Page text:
Page:For the Liberty of Texas.djvu/31

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25
THE DISAPPEARANCE OF THE DEER.

"He's got to give up that meat, or I'm going to know the reason why."

"Don't be rash. Hank Stiger is a bad man to deal with."

"Are you going to let him go without doing anything?" demanded Ralph. "I'm sure you wouldn't if it was your deer!" he added, bitterly.

"No, we'll talk to him and put our claim as strongly as we can. But be careful, that's all."

With this caution Dan ran along the bank of the creek until he reached the ford where the half-breed had crossed. He went over, with Ralph at his heels and both boys were within easy speaking distance of Hank Stiger before the latter discovered them.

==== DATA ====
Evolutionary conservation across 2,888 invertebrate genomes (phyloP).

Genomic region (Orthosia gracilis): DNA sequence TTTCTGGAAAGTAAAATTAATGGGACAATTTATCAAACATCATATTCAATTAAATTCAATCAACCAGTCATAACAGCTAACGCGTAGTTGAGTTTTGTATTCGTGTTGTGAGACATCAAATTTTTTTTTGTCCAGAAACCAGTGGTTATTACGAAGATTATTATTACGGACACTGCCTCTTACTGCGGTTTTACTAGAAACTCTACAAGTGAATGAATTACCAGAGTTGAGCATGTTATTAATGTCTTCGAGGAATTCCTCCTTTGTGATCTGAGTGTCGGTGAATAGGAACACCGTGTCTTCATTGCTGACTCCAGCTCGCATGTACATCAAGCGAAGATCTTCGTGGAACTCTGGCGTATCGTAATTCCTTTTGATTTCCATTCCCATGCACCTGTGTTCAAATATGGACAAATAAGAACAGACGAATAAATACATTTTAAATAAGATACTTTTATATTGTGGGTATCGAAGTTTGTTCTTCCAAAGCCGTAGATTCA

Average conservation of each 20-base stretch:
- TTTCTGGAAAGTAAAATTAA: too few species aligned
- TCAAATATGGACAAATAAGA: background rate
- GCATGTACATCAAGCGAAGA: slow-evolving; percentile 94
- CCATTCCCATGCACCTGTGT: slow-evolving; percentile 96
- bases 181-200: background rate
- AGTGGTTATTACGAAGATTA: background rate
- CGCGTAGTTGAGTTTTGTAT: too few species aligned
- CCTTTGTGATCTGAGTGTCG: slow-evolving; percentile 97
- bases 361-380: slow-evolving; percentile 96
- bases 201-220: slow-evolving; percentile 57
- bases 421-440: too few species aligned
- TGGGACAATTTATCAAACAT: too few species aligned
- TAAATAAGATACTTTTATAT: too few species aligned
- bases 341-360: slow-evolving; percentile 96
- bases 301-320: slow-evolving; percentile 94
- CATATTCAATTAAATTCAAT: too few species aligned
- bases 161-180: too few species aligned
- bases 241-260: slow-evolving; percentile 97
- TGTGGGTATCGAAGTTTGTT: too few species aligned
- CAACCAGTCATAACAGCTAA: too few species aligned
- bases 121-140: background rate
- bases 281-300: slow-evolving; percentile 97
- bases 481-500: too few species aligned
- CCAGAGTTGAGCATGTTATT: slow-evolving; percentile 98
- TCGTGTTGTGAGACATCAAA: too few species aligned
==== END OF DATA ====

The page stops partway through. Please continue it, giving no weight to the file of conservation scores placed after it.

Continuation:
"Hi there, Stiger! what are you doing with that deer?" demanded Dan, as he came closer, with his gun in both hands across his breast.

At the sound of the boy s voice the half-breed turned quickly and his repulsive reddish-brown face fell sullenly. He was a short, stocky fellow, with a tangled head of hair and wolfish eyes which betrayed the Comanche blood that flowed in his veins from his mother's side.

"Who are you?" demanded the man, hardly knowing what to say, so completely had he been taken by surprise.

"I am Dan Radbury, as you know very well.